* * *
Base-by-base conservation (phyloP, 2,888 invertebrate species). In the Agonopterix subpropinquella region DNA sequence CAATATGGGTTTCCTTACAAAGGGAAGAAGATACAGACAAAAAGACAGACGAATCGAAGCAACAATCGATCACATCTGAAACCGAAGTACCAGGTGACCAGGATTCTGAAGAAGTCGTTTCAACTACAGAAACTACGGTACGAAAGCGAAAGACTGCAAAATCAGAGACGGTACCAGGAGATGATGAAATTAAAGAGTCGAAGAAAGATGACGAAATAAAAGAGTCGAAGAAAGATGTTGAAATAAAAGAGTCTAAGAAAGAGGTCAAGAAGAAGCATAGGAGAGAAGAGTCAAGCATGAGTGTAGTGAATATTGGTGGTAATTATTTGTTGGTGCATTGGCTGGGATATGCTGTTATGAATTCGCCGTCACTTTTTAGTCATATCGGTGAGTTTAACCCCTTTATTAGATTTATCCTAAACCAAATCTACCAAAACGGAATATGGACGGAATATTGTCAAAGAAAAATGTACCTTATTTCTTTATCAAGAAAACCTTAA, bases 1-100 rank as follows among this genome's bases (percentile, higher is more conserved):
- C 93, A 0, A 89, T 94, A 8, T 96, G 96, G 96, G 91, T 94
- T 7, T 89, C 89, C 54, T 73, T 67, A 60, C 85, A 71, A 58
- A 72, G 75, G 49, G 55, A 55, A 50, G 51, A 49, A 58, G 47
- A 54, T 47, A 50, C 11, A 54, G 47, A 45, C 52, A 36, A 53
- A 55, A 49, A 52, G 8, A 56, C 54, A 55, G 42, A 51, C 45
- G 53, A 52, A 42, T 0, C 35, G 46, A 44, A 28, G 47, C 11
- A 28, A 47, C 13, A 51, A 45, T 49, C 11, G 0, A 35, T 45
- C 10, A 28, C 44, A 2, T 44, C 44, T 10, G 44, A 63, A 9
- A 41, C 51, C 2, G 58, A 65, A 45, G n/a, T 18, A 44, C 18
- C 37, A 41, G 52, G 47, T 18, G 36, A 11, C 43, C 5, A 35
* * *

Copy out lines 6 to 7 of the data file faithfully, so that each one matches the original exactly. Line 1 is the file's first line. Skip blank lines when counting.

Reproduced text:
- A 55, A 49, A 52, G 8, A 56, C 54, A 55, G 42, A 51, C 45
- G 53, A 52, A 42, T 0, C 35, G 46, A 44, A 28, G 47, C 11